While it’s not usually a premise for a good movie, it’s been successful on television in the incarnations (pardon the pun) of Touched by an Angel and Highway to Heaven. While Disney has put them in the infield and the outfield in an attempt at motion picture comedy, Nicolas Cage’s usually-deft portrayal of a befuddled outsider faltered in the tragedy City of Angels.
Still, his portrayal of Seth and the movie’s script did not try to advance some interpretation of angels as “promoted” dead humans – and there was a hint of the bafflement that a created heavenly being might experience in the world of living saints and sinners.
A long introduction, I know, but it brings me to my point: I get the impression when reading scripture that angels, who have never experienced materiality (they’re ministering spirits, right?), must observe our world with some measure of perplexity. Just imagine how you or I would feel, being able to glimpse their realm but completely lack words to describe it. Or, better yet, read the attempts of John to do so in the Revelation.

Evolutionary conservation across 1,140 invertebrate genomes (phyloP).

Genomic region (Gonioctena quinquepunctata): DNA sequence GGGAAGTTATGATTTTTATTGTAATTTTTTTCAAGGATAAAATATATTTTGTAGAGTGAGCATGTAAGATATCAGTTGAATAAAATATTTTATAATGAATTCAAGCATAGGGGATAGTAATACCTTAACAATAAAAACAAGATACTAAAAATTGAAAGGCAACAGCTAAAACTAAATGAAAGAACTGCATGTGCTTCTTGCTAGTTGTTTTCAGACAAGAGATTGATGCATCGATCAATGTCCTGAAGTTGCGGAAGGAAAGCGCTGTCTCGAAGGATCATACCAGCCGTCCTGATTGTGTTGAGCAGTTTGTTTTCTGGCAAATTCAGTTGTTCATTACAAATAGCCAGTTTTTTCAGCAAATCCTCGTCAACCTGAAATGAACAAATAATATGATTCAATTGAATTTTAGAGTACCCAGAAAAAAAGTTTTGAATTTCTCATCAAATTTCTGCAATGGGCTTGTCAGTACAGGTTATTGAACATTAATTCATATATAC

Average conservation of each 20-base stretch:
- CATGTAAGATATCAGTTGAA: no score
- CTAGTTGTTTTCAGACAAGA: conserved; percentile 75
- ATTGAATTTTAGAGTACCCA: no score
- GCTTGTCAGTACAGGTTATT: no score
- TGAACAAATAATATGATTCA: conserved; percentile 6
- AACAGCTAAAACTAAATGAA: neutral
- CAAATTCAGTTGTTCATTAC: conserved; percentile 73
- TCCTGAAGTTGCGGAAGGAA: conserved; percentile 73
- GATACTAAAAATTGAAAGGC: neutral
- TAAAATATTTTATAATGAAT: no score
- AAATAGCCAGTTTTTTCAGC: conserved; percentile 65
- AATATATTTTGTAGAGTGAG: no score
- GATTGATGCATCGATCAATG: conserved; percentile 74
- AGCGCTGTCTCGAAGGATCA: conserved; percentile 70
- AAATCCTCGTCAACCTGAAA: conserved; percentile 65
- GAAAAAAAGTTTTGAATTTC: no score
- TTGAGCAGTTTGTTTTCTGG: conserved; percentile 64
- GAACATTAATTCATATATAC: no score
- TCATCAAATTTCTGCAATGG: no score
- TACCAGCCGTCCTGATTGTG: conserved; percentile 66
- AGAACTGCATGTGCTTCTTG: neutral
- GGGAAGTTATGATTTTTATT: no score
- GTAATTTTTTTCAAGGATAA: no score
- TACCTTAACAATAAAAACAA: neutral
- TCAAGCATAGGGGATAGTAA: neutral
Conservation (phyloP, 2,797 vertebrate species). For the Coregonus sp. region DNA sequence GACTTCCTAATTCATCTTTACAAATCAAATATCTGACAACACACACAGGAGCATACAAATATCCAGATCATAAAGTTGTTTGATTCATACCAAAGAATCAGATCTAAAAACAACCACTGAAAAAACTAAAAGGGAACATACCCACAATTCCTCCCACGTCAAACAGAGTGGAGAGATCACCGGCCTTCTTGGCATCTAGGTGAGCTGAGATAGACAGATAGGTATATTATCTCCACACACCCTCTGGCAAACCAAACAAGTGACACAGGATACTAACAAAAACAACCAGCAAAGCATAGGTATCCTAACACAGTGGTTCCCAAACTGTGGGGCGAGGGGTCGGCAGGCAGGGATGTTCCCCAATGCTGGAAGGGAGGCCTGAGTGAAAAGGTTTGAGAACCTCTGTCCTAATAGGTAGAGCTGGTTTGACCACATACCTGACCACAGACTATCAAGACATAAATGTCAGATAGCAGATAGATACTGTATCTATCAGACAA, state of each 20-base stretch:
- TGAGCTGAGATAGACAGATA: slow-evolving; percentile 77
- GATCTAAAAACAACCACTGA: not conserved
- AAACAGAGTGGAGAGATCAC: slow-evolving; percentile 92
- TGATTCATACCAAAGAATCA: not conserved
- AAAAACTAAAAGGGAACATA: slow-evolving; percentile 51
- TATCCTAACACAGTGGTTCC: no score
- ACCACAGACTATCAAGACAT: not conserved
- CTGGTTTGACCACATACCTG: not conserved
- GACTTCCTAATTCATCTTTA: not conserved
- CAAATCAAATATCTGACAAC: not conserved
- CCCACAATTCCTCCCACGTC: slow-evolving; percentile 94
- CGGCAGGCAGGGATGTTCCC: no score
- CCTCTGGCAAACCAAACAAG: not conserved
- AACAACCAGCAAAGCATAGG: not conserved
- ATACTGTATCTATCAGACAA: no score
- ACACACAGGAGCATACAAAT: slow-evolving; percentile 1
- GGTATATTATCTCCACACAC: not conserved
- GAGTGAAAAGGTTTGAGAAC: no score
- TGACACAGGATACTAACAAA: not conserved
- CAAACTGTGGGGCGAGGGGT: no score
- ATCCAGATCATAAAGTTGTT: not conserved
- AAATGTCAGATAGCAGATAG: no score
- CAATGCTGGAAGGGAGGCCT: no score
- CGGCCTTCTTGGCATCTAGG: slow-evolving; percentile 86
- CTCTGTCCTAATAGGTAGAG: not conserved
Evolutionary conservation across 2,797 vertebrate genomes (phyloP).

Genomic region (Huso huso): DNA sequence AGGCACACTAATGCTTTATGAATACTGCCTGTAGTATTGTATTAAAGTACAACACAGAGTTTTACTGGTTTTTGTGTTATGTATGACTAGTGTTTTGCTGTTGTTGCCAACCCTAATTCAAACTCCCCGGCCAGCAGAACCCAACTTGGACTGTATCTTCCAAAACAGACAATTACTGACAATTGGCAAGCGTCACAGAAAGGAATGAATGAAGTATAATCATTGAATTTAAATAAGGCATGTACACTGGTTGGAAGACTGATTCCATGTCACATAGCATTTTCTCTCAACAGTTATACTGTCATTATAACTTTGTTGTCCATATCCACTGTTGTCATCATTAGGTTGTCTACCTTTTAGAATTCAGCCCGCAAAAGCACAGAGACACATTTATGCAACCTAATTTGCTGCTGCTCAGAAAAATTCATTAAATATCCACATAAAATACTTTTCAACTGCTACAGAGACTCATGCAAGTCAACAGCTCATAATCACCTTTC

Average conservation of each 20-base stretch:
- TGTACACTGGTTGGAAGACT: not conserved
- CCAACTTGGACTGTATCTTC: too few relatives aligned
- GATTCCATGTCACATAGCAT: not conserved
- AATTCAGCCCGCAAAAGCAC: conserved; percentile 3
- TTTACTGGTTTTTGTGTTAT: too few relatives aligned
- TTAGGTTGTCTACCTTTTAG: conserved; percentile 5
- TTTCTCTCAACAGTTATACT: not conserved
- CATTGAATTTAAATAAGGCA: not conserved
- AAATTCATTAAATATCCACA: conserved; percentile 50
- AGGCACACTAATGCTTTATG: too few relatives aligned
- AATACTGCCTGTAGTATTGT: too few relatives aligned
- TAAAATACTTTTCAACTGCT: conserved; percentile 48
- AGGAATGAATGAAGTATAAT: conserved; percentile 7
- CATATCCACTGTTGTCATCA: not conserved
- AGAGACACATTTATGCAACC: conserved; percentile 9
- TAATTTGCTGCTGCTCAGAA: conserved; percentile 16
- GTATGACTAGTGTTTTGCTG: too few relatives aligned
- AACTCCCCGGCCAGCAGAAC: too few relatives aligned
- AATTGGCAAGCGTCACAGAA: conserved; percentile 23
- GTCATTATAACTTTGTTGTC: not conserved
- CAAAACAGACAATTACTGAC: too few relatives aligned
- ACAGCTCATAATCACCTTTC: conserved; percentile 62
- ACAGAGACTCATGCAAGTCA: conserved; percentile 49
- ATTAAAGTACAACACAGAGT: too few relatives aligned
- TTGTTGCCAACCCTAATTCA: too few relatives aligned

I’m also persuaded that the church of century one believed that angels were with them in their assemblies. Paul tried to disabuse the Colossians of the notion that angels should be worshipped (just as an angel does, twice, with John during the course of his vision). Much of the book of Hebrews seems to debunk their superiority to mankind. Then it draws to its close by advising: “Do not forget to entertain strangers, for by so doing some people have entertained angels without knowing it.” (Hebrews 13:2) That’s a good old-fashioned Jewish call to hospitality, of course – but is the author referring only to the time Abraham hosted three of the heavenly host?
Do angels worship with us? Does it help them sort out our gender by having hair of short length for men and long for women? (1 Corinthians 11:10) Would angels, who are messengers by nature, really appear in our world and preach a gospel (Galatians 1:8), or is Paul using a quaint exaggeration to make his point? Would an angel take the form of someone we know (Acts 12:15), or was that a merely human misunderstanding of how they protect and serve?
Or is it that they did once worship with the church of century one, but no more? Has the day of the rebellious angels’ Judgment already come, as described by Jude?
Is it possible that God has sent these messengers among His saints – not only to protect and serve – but also to observe what faith means among those who have never seen God yet try to live pleasing lives … and report back to Him what they have seen in order for them to get a better grasp of the Really, Really Big Picture?
And if any of what I have proposed above is even remotely possible, how will it affect the way you and I regard the strangers in our assemblies come Sunday morning?